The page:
Beginning With The End In Mind: Cattle Marketing

   The spring calving season is near completion and producers have a few management decisions to address in the near future based on the intended marketing option. Tennessee producers should evaluate every alternative marketing option before calves are sold. Producers wanting to market calves for the greatest profit must begin production with the end in mind. The true beginning is with sire and dam selection and the true end is the eating experience from a cut of beef. However, many cow- calf producers view the beginning as the time when a live calf hits the ground, and the end is when a check is deposited. Therefore, the latter is the definition used for the beginning and the end as it pertains to this article.
   Feeder cattle producers in Tennessee have a number of marketing alternatives. These include private treaty, weekly auction, graded sale, marketing alliance, video sale, Internet sale and retained ownership (market as a finished animal).
   The first option, a private treaty, is a sale between the producer and a cattle buyer. It allows the cattle producer to be independent and merchandise his or her own cattle. Buyers like this method because cattle are “farm fresh.” There are drawbacks and unforeseen costs, such as the producer having to stay abreast of the market to know the value of the cattle, lack of competition between buyers, not regulated by Packers and Stockyards Act, and cattle shrinking if the truck arrives later than planned to load cattle.
   Weekly auctions are the most common option, with 41 weekly auction markets across Tennessee. Auction markets have competitive pricing and generally lower transportation cost because they are conveniently scattered across the state. Auction markets are also supervised by the Packers and Stockyards Act, which is an advantage compared to a private treaty. The disadvantages of auction markets include the seller having little effect on price, competition may vary between auctions, and potential spread of disease as a cattle collection point.
   Many of the weekly auctions offer graded feeder calf sales through the year. Marketing feeder cattle through a graded sale requires additional management compared to private treaty and weekly auctions. Cattle in graded sales are normally weighed on arrival, resulting in less shrink and calf weights being 2 to 3 percent higher on average. The additional management usually pays off because prices are generally $2 to $4 per hundredweight higher than the weekly market average price for similar cattle. The increased price is largely due to cattle being marketed in larger groups. Graded sales are not a place for poor quality cattle, because those cattle will likely take a significant price hit.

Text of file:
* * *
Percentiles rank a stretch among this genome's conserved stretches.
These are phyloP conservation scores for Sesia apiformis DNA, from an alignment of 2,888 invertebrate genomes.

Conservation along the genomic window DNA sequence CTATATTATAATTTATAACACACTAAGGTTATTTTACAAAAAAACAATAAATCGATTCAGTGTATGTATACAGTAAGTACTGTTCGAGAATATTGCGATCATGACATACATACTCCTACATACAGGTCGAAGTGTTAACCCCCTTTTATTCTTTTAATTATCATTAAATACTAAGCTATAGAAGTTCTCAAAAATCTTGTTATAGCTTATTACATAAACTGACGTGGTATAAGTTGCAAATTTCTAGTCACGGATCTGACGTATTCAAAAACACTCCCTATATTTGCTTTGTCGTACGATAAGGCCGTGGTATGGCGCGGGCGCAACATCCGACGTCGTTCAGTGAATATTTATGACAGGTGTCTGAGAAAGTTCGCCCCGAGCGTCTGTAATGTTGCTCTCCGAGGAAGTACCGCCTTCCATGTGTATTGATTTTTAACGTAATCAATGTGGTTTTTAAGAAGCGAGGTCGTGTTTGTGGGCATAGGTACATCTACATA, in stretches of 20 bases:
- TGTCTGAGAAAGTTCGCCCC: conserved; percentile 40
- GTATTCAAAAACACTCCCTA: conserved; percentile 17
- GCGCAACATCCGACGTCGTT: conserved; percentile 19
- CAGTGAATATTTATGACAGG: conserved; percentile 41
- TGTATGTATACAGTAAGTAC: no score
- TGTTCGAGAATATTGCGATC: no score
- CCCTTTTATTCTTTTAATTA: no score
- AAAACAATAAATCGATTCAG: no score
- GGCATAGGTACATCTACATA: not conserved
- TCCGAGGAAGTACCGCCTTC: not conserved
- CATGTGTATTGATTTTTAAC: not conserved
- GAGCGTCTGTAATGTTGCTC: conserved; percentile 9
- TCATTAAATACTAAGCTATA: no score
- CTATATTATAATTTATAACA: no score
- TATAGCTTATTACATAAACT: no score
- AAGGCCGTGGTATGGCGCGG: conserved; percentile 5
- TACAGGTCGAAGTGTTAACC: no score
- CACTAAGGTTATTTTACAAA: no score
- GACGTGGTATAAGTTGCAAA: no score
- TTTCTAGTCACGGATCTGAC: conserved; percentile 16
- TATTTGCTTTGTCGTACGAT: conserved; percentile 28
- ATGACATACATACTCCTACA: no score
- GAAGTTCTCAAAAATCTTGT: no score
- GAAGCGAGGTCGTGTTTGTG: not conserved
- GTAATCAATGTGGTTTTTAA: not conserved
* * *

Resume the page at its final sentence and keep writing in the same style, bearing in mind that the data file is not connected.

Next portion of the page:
There are a number of marketing alliances established throughout Tennessee. Alliances tend to require more management than graded sales. Requirements may include a uniform calving season (60-90 days); uniform bull genetics with specified expected progeny differences, or EPDs, for growth and carcass traits; uniform vaccination program; and uniform management programs (weaning, deworming, etc.). Alliance sales have traditionally marketed truckload lots of cattle for about $10 per hundredweight more than weekly auction single head lots for the same week because of reduced risk to the buyer.
   Video board sales have been in Tennessee since 1981. There are a couple of standalone video sales and a few held in conjunction with weekly auctions and graded sales. These sales are best suited for uniform load lots, but they usually bring a premium for the given week due to load lot size and reduced death and health risks to the buyer. Internet sales are very similar to video board sales.
    Retained ownership is also a marketing option. This option subjects the producer to more production and price risk, delays income and requires top- notch management. However, it provides producers the opportunity for greater profits, eliminates some marketing risk, and allows a producer to find out carcass characteristics of owned cattle.
   Producers have many marketing alternatives for feeder cattle. The time to plan for marketing is today. Producers should make marketing decisions based on resources and management available. Therefore, begin with the end in mind, and manage cattle to meet requirements of marketing method. Δ
   DR. ANDREW P. GRIFFITH: Assistant Professor/ Department of Agriculture And Resource Economics, University of Tennessee

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